Clinical drug investigation 2017 09 30() doi 10.1007/s40261-017-0579-z
Few studies describe the adverse drug event profiles in patients simultaneously receiving antiretroviral and anti-tubercular medicines in resource-limited countries.
To describe and compare the adverse drug reaction profiles in patients on highly active antiretroviral therapy only (HAART), HAART and isoniazid preventive therapy (HHART), and HAART and antitubercular treatment (ATTHAART).
We analysed individual case safety reports (ICSRs) for patients on antiretroviral therapy and antitubercular treatment submitted to the national pharmacovigilance centre during the targeted spontaneous reporting (TSR) programme from 1 September 2012 through 31 August 2016. All reports considered certain, probable or possible were included in the analysis.
A total of 1076 ICSRs were included in the analysis. Most of the reports were from the HAART only group (n = 882; 82.0%), followed by patients on HHART (n = 132; 12.3%), and ATTHAART (n = 62; 5.7%). The ATTHAART (35.5%) and HHAART (34.1%) had a higher frequency of hepatic disorders than the HAART group (5.0%) (p < 0.0001). A higher frequency of rash was reported in the HHAART (35.6%) and HAART groups (29.4%) than the ATTHAART group (14.5%) (p = 0.011). Peripheral neuropathy occurred more frequently in the ATTHAART group (19.3%) than other groups (p = 0.001) while Stevens-Johnson syndrome (14.7%; p < 0.001), gynaecomastia (18.2%; p < 0.001), and lipodystrophy (4.5%; p = 0.012) occurred more frequently in the HAART group. The HHAART group was associated with a higher frequency of psychosis (4.5%; p = 0.002). CONCLUSION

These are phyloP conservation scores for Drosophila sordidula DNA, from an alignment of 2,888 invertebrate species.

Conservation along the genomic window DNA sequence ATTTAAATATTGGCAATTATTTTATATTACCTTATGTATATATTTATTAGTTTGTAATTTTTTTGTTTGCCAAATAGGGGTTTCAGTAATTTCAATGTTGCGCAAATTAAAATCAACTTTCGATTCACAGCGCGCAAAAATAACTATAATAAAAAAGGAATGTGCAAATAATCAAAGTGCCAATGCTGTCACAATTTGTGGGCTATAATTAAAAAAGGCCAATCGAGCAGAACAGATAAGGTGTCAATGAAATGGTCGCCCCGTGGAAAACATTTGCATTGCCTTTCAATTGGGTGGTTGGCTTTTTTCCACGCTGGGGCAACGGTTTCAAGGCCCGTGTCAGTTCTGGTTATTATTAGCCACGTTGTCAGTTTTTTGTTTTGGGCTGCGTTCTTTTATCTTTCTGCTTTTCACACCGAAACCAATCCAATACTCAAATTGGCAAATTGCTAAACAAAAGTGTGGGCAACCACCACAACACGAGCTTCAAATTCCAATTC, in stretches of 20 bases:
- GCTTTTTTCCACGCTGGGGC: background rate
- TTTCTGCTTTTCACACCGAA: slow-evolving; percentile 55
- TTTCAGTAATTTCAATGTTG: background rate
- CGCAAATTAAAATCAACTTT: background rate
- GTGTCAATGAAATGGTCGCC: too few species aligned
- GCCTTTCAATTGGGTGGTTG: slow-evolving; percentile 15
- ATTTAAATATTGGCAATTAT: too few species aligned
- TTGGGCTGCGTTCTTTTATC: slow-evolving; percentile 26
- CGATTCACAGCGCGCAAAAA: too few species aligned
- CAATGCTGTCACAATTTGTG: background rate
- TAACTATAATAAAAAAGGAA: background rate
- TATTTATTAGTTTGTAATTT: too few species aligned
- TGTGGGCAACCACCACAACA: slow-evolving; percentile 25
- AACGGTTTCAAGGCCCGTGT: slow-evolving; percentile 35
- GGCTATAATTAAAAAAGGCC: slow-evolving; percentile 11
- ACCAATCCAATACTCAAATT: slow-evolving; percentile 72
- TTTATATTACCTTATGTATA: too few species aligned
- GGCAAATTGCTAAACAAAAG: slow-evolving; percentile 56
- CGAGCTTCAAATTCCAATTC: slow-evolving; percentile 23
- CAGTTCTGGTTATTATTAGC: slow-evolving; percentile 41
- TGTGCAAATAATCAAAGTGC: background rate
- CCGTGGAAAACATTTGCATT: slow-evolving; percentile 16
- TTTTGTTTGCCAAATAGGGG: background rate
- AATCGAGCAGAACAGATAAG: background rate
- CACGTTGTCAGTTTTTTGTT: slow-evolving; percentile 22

Antiretroviral therapy was associated with a higher frequency of Stevens-Johnson syndrome, gynaecomastia, and lipodystrophy. Co-administration of antiretroviral and antitubercular medicines was associated with a higher frequency of drug-induced liver injury and peripheral neuropathy. Similarly, co-administration of isoniazid preventive therapy and antiretroviral drugs was associated with a higher risk for psychosis. There is a need to carefully manage TB/HIV co-infected patients, due to the higher risk of adverse drug reactions which may lead to poor treatment adherence and outcomes.